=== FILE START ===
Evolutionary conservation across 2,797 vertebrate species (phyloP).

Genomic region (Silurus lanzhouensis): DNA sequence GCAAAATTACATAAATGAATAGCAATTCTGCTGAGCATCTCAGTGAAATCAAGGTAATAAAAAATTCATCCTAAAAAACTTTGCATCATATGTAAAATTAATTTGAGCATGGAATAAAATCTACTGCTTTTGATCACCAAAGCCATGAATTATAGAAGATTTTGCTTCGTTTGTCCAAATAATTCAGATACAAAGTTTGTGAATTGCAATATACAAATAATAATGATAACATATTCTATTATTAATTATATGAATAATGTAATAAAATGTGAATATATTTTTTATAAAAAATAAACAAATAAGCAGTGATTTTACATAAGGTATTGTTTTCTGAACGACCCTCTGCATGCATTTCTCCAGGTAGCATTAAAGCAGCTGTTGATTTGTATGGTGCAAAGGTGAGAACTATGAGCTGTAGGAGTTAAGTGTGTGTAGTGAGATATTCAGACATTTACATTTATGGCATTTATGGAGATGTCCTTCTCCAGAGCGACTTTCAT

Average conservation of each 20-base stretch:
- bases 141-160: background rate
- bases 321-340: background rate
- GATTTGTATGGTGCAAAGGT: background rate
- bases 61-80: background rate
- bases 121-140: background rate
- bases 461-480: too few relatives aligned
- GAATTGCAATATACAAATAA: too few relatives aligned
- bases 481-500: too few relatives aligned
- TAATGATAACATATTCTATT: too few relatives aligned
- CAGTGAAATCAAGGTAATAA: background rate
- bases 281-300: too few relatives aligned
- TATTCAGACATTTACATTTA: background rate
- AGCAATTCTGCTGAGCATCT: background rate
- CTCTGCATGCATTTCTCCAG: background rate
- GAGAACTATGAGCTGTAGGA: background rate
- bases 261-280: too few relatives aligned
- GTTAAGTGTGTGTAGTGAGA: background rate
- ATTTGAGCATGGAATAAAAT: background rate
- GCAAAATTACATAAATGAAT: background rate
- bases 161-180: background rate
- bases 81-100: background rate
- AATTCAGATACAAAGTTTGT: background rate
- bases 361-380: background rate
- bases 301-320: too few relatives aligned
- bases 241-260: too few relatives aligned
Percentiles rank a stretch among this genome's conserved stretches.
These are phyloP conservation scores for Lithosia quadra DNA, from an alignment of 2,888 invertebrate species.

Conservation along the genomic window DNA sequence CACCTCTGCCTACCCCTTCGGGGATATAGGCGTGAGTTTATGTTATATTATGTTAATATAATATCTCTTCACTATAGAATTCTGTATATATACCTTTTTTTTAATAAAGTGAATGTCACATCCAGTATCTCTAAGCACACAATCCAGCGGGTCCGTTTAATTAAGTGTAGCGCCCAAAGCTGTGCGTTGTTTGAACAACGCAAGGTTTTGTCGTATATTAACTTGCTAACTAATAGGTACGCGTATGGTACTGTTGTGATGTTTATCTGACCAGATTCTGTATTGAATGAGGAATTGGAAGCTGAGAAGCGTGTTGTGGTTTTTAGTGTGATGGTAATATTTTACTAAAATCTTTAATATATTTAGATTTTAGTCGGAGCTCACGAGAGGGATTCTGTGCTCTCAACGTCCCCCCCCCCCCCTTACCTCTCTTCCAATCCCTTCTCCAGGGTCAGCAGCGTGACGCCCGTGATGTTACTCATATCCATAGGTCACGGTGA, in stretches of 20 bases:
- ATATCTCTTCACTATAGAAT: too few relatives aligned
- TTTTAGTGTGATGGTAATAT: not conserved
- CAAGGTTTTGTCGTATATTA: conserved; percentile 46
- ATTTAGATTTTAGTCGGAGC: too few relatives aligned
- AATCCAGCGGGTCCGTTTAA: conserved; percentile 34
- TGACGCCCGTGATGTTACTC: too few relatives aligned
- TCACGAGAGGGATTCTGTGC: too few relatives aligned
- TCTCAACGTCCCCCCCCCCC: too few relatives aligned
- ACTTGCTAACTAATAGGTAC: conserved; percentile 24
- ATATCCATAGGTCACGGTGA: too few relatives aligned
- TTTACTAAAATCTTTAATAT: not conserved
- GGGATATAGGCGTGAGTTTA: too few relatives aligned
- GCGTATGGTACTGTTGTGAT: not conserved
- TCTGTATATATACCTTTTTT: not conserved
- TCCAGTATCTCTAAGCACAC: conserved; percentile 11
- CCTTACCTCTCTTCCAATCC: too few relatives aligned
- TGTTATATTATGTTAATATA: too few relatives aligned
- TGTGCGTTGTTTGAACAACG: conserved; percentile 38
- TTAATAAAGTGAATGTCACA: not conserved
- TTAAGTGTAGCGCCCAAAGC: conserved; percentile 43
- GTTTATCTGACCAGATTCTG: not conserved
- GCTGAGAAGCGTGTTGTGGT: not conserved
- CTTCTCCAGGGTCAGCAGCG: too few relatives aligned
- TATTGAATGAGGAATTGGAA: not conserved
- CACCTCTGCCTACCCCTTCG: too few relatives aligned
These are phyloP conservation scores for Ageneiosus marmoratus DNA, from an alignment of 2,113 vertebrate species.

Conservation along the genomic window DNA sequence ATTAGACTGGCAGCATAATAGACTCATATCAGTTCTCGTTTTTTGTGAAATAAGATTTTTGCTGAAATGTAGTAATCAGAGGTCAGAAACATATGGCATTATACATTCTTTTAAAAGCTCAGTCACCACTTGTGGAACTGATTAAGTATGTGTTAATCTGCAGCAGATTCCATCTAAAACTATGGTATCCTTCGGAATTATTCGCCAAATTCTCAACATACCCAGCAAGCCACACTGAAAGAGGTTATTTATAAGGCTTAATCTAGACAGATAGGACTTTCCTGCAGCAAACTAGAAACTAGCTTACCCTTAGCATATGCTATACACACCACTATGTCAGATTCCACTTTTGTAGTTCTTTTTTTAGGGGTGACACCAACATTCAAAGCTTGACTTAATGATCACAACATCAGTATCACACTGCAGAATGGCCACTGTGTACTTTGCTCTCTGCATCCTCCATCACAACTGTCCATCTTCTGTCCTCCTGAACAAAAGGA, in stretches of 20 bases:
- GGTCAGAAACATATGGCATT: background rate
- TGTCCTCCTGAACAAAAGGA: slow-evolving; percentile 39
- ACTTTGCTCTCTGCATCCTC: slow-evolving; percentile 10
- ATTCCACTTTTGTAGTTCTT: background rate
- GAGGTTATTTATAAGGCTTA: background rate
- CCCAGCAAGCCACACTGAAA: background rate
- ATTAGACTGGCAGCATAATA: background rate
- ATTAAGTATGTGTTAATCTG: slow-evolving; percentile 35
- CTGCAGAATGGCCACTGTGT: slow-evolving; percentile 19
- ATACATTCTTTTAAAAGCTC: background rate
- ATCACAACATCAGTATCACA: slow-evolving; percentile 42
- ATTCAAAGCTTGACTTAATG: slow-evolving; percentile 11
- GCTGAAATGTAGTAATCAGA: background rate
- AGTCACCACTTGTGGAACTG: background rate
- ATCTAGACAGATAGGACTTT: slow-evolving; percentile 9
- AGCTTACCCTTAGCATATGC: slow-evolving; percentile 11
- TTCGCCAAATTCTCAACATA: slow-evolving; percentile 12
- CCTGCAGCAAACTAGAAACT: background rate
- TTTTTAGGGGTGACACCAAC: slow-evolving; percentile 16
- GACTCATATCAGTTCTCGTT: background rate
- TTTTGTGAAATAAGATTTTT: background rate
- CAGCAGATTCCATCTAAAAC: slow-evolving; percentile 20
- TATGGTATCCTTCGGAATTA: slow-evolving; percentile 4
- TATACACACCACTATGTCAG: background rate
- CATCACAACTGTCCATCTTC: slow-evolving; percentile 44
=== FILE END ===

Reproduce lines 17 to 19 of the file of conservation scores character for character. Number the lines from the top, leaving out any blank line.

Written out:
- CTCTGCATGCATTTCTCCAG: background rate
- GAGAACTATGAGCTGTAGGA: background rate
- bases 261-280: too few relatives aligned